Developers shouldn't use deprecated algorithms to perform authorisation checks, store or send data. Some of these algorithms are: RC4, MD4, MD5, SHA1... If hashes are used to store passwords for example, hashes brute-force resistant should be used with salt.

Other checks

  • It's recommended to obfuscate the APK to difficult the reverse engineer labour to attackers.
  • If the app is sensitive (like bank apps), it should perform it's own checks to see if the mobile is rooted and act in consequence.
  • If the app is sensitive (like bank apps), it should check if an emulator is being used.
  • If the app is sensitive (like bank apps), it should check it's own integrity before executing it to check if it was modified.
  • Use APKiD to check which compiler/packer/obfuscator was used to build the APK

React Native Application

Read the following page to learn how to easily access javascript code of React applications:

Xamarin Applications

Read the following page to learn how to easily access C# code of a xamarin applications:

Superpacked Applications

According to this blog post superpacked is a Meta algorithm that compress the content of an application into a single file. The blog talks about the possibility of creating an app that decompress these kind of apps... and a faster way which involves to execute the application and gather the decompressed files from the filesystem.

Automated Static Code Analysis

The tool mariana-trench is capable of finding vulnerabilities by scanning the code of the application. This tool contains a series of known sources (that indicates to the tool the places where the input is controlled by the user), sinks (which indicates to the tool dangerous places where malicious user input could cause damages) and rules. These rules indicates the combination of sources-sinks that indicates a vulnerability.
With this knowledge, mariana-trench will review the code and find possible vulnerabilities on it.

Secrets leaked

An application may contain secrets (API keys, passwords, hidden urls, subdomains...) inside of it that you might be able to discover. You could us a tool such as https://github.com/dwisiswant0/apkleaksโ€‹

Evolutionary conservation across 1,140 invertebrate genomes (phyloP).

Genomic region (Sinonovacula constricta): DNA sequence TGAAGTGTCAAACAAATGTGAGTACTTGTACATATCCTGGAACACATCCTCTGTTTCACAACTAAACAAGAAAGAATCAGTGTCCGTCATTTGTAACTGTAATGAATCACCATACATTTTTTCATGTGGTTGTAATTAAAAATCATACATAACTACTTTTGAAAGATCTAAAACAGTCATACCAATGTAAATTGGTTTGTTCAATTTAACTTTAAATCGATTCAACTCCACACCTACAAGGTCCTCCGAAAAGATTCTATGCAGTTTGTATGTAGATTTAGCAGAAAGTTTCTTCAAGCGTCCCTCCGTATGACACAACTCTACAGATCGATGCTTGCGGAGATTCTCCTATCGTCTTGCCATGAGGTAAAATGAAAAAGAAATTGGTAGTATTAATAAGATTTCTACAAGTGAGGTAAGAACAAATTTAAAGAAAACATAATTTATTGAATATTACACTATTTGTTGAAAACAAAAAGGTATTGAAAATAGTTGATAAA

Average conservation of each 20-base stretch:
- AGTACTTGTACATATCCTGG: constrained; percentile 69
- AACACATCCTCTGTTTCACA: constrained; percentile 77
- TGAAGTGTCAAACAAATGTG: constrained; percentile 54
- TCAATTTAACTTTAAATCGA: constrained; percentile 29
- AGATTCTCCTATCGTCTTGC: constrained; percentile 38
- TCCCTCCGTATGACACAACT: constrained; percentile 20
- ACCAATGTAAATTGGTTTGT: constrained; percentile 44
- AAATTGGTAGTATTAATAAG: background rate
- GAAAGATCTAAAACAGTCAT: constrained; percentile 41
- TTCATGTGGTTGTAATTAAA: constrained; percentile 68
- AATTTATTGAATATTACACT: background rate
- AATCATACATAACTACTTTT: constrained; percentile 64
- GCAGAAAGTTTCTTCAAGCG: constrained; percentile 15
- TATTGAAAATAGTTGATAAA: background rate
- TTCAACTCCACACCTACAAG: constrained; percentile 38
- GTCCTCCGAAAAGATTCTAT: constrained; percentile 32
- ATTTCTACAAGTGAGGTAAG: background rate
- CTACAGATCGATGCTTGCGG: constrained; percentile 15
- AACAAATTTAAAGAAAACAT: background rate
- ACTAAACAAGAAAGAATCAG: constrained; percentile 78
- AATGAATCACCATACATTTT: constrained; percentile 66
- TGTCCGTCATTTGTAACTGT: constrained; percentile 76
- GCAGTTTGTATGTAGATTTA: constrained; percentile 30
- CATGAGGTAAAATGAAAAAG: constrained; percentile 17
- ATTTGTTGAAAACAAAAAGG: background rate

Bypass Biometric Authentication

Other interesting functions

  • Code execution: Runtime.exec(), ProcessBuilder(), native code:system()
  • Send SMSs: sendTextMessage, sendMultipartTestMessage
  • Native functions declared as native: public native, System.loadLibrary, System.load

Other tricks

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Dynamic Analysis

First of all, you need an environment where you can install the application and all the environment (Burp CA cert, Drozer and Frida mainly). Therefore, a rooted device (emulated or not) is extremely recommended.

Online Dynamic analysis

You can create a free account in: https://appetize.io/. This platform allows you to upload and execute APKs, so it is useful to see how an apk is behaving.
You can even see the logs of your application in the web and connect through adb.
Thanks to the ADB connection you can use Drozer and Frida inside the emulators.

Local Dynamic Analysis

Using an emulator

  • โ€‹Android Studio (You can create x86 and arm devices, and according to this latest x86 versions support ARM libraries without needing an slow arm emulator).
    • Learn to set it up in this page:
  • โ€‹Genymotion (Free version: Personal Edition, you need to create an account. It's recommend to download the version WITH VirtualBox to avoid potential errors.)
  • โ€‹Nox (Free, but it doesn't support Frida or Drozer).
When creating a new emulator on any platform remember that the bigger the screen is, the slower the emulator will run. So select small screens if possible.
To install google services (like AppStore) in Genymotion you need to click on the red marked button of the following image:
Also, notice that in the configuration of the Android VM in Genymotion you can select Bridge Network mode (this will be useful if you will be connecting to the Android VM from a different VM with the tools).

Use a physical device

You need to activate the debugging options and it will be cool if you can root it:
  1. 1.
  2. 2.
    (FromAndroid 8.0) Select System.
  3. 3.
    Select About phone.
  4. 4.
    Press Build number 7 times.
  5. 5.
    Go back and you will find the Developer options.